Contract – Right to Sue – Pre-marriage contract between fathers of engaged to pay certain sum after wedding – Both fathers died and no sum paid by husband’s farther in law – Whether son has a right to sue.

this page was last time updated on: 13-Nov-2012

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Cases referring to this case:

Tweddle v Atkinson [1861] EWHC QB J57; (1861) 121 ER 762

Father of plaintiff and farther of his wife concluded pre-marriage contract to the effect that they agreed to pay certain sums of money as the marriage portions for future husband and wife. At the first stage it was a verbal promise which later gained the following form of written agreement:

"High Coniscliffe, July 1lth, 1855. Memorandum of an agreement made this day between William Guy, of etc., of the one part, and John Tweddle, of etc., of the other part. Whereas it is mutually agreed that the said William Guy shall and will pay the sum of 200₤ to William Tweddle, his son-in-law; and the said John Tweddle, father to the aforesaid William Tweddle, shall and will pay the sum of 100₤ to the said William Tweddle, each and severally the said sums on or before the 21st day of August, 1855. And it is hereby further agreed by the aforesaid William Guy and the said John Tweddle that the said William Tweddle has full power to sue the said parties in any Court of law or equity for the aforesaid sums hereby promised and specified."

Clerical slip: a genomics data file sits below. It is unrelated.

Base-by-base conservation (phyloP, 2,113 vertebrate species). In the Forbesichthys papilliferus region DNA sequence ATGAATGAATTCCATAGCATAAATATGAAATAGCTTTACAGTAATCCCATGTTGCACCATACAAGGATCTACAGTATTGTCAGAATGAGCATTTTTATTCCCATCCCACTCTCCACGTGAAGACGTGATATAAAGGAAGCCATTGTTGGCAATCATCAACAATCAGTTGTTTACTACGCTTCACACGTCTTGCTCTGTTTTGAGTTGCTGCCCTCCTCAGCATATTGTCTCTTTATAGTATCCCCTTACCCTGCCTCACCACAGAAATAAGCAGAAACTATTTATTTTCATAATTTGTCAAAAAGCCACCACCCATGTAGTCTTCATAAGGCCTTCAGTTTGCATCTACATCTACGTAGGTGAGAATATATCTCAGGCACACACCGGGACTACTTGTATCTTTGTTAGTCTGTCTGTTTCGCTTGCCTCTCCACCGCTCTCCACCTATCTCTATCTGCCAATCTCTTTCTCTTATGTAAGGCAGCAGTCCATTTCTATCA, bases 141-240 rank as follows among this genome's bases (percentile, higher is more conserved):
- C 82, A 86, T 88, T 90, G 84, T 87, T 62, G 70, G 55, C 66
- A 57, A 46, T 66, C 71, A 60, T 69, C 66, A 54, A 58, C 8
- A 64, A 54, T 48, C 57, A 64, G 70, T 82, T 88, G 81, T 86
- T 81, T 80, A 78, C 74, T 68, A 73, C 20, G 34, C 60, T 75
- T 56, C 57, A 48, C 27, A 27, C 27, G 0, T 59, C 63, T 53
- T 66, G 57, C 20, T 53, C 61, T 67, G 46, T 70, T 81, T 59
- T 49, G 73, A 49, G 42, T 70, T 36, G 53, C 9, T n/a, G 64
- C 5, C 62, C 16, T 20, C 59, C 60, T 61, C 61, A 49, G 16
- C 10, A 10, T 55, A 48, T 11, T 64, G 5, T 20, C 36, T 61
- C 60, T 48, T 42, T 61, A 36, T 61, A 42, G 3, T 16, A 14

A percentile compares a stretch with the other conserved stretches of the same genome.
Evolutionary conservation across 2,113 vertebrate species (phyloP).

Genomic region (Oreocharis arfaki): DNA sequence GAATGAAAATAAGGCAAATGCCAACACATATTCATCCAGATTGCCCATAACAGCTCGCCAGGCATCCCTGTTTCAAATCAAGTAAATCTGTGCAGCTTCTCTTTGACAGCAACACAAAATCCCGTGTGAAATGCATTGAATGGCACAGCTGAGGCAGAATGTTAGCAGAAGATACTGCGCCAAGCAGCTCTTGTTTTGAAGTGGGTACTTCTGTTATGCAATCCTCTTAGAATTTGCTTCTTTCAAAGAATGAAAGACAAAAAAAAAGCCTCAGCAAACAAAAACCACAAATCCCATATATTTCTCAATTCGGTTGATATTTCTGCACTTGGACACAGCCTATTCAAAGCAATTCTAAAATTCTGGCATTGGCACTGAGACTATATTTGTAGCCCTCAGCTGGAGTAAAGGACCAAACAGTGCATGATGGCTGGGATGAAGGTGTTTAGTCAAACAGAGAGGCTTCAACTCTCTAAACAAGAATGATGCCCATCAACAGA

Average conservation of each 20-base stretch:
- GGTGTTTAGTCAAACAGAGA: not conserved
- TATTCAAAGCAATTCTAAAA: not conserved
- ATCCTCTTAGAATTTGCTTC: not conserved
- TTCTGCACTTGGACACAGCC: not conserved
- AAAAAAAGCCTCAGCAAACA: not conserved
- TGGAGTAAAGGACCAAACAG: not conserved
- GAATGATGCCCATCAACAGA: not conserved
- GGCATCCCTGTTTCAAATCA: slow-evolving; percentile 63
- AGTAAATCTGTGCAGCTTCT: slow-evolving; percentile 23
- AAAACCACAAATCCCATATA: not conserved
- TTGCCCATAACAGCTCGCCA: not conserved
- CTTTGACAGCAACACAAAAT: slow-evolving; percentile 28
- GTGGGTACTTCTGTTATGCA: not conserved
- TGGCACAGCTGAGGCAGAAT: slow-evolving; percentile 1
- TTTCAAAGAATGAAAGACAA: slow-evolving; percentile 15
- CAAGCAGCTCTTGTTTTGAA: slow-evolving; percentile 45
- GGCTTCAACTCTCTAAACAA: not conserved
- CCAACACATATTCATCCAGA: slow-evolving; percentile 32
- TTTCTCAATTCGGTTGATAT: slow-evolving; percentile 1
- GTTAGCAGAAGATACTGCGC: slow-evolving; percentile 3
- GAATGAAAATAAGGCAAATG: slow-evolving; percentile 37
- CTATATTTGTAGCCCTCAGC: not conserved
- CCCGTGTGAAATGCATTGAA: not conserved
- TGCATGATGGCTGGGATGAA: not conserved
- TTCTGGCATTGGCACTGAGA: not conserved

The plaintiff brought a suit says that the said 21st day of August, A.D. 1855, elapsed, and all things have been done and happened necessary to entitle the plaintiff to have the said sum of 200₤ paid by the said William Guy or his executor; yet neither the said William Guy nor his executor has paid the said sum.

Defendants argued that the plaintiff was a stranger to the agreement and to the consideration as stated in the declaration, and therefore cannot sue upon the contract.

Appellants, while agreed with general rule as stated by the defendants, still relied on exception in the case of contracts made by parents for the purpose of providing for their children. They contended that the natural relationship between the father and the son constituted the father an agent for the son, in whose behalf and for whose benefit the contract was made, and therefore the latter may maintain an action upon it.




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